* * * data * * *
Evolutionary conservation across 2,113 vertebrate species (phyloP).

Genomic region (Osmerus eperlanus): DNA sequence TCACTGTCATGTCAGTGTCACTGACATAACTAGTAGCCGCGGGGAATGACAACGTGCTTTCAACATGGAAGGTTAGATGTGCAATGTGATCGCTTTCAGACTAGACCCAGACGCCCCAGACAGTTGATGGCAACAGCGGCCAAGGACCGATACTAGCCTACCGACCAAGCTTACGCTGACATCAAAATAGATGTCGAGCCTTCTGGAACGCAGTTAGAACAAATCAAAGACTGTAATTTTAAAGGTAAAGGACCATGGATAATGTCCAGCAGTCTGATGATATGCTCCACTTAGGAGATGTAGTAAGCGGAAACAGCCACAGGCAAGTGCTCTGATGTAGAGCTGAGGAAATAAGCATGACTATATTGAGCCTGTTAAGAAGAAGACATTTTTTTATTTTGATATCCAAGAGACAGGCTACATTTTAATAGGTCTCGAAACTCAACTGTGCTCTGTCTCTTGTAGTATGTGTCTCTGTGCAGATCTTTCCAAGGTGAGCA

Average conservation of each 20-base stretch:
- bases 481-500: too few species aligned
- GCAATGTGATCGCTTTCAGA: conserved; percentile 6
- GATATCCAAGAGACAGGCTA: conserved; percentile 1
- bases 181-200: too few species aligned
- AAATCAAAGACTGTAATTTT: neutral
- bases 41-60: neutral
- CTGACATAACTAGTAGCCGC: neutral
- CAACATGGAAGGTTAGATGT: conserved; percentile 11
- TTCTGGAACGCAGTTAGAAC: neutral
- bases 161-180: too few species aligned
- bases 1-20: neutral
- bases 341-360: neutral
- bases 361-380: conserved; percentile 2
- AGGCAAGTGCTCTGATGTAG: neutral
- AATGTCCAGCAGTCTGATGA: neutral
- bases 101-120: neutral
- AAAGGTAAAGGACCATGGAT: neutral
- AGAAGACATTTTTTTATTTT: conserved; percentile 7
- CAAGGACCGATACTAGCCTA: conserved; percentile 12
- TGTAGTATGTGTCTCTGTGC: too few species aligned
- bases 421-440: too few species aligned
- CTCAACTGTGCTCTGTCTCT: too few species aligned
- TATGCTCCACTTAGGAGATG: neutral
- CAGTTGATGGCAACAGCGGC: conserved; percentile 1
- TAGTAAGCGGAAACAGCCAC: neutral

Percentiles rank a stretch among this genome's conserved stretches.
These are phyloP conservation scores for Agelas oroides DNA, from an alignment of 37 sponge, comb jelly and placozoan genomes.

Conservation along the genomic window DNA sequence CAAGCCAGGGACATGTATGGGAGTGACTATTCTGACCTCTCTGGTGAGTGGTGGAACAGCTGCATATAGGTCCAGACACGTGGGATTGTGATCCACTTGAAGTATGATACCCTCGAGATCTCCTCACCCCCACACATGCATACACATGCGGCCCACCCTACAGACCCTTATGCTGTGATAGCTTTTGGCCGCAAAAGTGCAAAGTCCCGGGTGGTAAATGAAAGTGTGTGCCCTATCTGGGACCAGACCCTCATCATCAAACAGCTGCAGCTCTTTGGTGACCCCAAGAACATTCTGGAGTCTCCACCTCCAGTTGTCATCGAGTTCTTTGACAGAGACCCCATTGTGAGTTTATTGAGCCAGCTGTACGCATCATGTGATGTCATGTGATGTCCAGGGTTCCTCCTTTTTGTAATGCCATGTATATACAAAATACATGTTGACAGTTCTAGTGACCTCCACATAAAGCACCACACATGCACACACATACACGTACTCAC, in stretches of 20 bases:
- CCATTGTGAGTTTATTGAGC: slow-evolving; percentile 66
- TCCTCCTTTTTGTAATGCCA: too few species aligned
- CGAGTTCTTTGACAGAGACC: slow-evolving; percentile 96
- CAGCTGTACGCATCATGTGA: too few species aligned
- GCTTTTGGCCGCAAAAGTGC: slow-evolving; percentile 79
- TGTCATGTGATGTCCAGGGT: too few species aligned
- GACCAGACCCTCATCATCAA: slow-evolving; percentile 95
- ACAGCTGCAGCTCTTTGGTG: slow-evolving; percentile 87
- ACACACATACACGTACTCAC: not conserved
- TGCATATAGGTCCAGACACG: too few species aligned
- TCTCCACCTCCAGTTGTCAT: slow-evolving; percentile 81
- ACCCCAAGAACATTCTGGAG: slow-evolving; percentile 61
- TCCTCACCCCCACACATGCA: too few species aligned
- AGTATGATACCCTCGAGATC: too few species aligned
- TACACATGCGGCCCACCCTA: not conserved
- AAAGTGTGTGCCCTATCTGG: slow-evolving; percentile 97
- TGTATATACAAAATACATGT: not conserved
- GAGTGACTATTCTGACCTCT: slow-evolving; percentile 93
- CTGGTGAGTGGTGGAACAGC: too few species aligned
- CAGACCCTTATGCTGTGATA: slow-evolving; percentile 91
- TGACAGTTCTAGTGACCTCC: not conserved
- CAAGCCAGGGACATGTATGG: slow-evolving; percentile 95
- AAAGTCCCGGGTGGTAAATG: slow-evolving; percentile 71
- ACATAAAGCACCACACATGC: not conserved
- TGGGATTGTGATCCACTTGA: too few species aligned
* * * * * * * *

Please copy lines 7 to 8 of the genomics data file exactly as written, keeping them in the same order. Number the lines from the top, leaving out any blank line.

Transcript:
- bases 181-200: too few species aligned
- AAATCAAAGACTGTAATTTT: neutral